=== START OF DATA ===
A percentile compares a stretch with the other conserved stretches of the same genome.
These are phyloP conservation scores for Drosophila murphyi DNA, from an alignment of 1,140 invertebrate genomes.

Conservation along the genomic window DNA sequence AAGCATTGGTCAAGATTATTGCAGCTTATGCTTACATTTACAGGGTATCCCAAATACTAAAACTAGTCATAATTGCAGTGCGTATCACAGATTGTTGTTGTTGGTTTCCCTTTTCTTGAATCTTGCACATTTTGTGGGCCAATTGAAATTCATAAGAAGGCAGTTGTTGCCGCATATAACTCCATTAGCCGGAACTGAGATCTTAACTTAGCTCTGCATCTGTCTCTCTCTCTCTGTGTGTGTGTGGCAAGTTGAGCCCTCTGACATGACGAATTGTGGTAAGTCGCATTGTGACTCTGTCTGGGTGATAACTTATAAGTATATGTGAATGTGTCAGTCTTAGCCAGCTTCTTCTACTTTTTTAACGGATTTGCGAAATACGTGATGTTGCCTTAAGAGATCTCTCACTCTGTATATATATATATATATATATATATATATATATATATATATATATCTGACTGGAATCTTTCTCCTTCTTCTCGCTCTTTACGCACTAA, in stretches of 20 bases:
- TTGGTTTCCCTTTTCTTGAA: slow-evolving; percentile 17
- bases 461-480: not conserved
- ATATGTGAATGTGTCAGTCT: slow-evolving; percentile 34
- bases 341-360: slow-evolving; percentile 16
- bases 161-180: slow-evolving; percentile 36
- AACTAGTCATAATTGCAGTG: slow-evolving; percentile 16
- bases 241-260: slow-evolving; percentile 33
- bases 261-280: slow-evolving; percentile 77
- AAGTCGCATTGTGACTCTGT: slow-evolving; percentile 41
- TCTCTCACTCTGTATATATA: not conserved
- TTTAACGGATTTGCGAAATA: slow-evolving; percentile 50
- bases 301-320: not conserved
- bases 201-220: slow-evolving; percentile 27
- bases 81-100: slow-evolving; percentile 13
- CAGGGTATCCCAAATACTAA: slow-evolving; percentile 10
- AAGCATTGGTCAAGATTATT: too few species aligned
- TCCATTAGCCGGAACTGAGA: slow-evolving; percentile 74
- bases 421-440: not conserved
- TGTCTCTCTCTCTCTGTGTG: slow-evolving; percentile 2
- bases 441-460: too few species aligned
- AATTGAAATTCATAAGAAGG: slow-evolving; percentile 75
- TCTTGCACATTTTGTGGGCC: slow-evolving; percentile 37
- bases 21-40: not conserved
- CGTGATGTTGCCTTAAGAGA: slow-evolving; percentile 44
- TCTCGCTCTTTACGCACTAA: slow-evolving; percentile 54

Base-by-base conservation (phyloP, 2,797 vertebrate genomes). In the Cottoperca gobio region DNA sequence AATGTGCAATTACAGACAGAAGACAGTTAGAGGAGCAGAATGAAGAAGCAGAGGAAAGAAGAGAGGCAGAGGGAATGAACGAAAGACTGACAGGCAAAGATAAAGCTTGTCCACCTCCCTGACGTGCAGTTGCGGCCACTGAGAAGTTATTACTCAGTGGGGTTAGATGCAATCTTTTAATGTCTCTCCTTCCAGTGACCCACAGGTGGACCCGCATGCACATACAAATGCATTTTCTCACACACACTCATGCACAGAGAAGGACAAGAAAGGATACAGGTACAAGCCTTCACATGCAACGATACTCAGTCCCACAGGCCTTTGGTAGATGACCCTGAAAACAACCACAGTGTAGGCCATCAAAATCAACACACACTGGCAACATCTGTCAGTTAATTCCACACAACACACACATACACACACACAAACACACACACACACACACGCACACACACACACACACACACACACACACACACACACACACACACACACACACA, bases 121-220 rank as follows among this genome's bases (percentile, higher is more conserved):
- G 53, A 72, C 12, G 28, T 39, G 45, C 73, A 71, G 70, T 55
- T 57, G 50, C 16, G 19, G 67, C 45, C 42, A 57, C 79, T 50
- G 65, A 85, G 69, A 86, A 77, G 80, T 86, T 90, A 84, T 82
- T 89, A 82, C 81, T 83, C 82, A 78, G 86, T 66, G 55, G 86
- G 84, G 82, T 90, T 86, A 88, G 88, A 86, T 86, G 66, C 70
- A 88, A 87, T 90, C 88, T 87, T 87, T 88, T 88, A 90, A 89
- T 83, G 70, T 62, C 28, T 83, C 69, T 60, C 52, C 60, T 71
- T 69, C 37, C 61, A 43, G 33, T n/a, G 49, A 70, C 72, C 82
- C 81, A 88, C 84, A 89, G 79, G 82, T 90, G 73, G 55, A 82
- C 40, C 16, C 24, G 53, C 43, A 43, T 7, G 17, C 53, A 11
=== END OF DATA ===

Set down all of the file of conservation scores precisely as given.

A percentile compares a stretch with the other conserved stretches of the same genome.
These are phyloP conservation scores for Drosophila murphyi DNA, from an alignment of 1,140 invertebrate genomes.

Conservation along the genomic window DNA sequence AAGCATTGGTCAAGATTATTGCAGCTTATGCTTACATTTACAGGGTATCCCAAATACTAAAACTAGTCATAATTGCAGTGCGTATCACAGATTGTTGTTGTTGGTTTCCCTTTTCTTGAATCTTGCACATTTTGTGGGCCAATTGAAATTCATAAGAAGGCAGTTGTTGCCGCATATAACTCCATTAGCCGGAACTGAGATCTTAACTTAGCTCTGCATCTGTCTCTCTCTCTCTGTGTGTGTGTGGCAAGTTGAGCCCTCTGACATGACGAATTGTGGTAAGTCGCATTGTGACTCTGTCTGGGTGATAACTTATAAGTATATGTGAATGTGTCAGTCTTAGCCAGCTTCTTCTACTTTTTTAACGGATTTGCGAAATACGTGATGTTGCCTTAAGAGATCTCTCACTCTGTATATATATATATATATATATATATATATATATATATATATATATCTGACTGGAATCTTTCTCCTTCTTCTCGCTCTTTACGCACTAA, in stretches of 20 bases:
- TTGGTTTCCCTTTTCTTGAA: slow-evolving; percentile 17
- bases 461-480: not conserved
- ATATGTGAATGTGTCAGTCT: slow-evolving; percentile 34
- bases 341-360: slow-evolving; percentile 16
- bases 161-180: slow-evolving; percentile 36
- AACTAGTCATAATTGCAGTG: slow-evolving; percentile 16
- bases 241-260: slow-evolving; percentile 33
- bases 261-280: slow-evolving; percentile 77
- AAGTCGCATTGTGACTCTGT: slow-evolving; percentile 41
- TCTCTCACTCTGTATATATA: not conserved
- TTTAACGGATTTGCGAAATA: slow-evolving; percentile 50
- bases 301-320: not conserved
- bases 201-220: slow-evolving; percentile 27
- bases 81-100: slow-evolving; percentile 13
- CAGGGTATCCCAAATACTAA: slow-evolving; percentile 10
- AAGCATTGGTCAAGATTATT: too few species aligned
- TCCATTAGCCGGAACTGAGA: slow-evolving; percentile 74
- bases 421-440: not conserved
- TGTCTCTCTCTCTCTGTGTG: slow-evolving; percentile 2
- bases 441-460: too few species aligned
- AATTGAAATTCATAAGAAGG: slow-evolving; percentile 75
- TCTTGCACATTTTGTGGGCC: slow-evolving; percentile 37
- bases 21-40: not conserved
- CGTGATGTTGCCTTAAGAGA: slow-evolving; percentile 44
- TCTCGCTCTTTACGCACTAA: slow-evolving; percentile 54

Base-by-base conservation (phyloP, 2,797 vertebrate genomes). In the Cottoperca gobio region DNA sequence AATGTGCAATTACAGACAGAAGACAGTTAGAGGAGCAGAATGAAGAAGCAGAGGAAAGAAGAGAGGCAGAGGGAATGAACGAAAGACTGACAGGCAAAGATAAAGCTTGTCCACCTCCCTGACGTGCAGTTGCGGCCACTGAGAAGTTATTACTCAGTGGGGTTAGATGCAATCTTTTAATGTCTCTCCTTCCAGTGACCCACAGGTGGACCCGCATGCACATACAAATGCATTTTCTCACACACACTCATGCACAGAGAAGGACAAGAAAGGATACAGGTACAAGCCTTCACATGCAACGATACTCAGTCCCACAGGCCTTTGGTAGATGACCCTGAAAACAACCACAGTGTAGGCCATCAAAATCAACACACACTGGCAACATCTGTCAGTTAATTCCACACAACACACACATACACACACACAAACACACACACACACACACGCACACACACACACACACACACACACACACACACACACACACACACACACACACA, bases 121-220 rank as follows among this genome's bases (percentile, higher is more conserved):
- G 53, A 72, C 12, G 28, T 39, G 45, C 73, A 71, G 70, T 55
- T 57, G 50, C 16, G 19, G 67, C 45, C 42, A 57, C 79, T 50
- G 65, A 85, G 69, A 86, A 77, G 80, T 86, T 90, A 84, T 82
- T 89, A 82, C 81, T 83, C 82, A 78, G 86, T 66, G 55, G 86
- G 84, G 82, T 90, T 86, A 88, G 88, A 86, T 86, G 66, C 70
- A 88, A 87, T 90, C 88, T 87, T 87, T 88, T 88, A 90, A 89
- T 83, G 70, T 62, C 28, T 83, C 69, T 60, C 52, C 60, T 71
- T 69, C 37, C 61, A 43, G 33, T n/a, G 49, A 70, C 72, C 82
- C 81, A 88, C 84, A 89, G 79, G 82, T 90, G 73, G 55, A 82
- C 40, C 16, C 24, G 53, C 43, A 43, T 7, G 17, C 53, A 11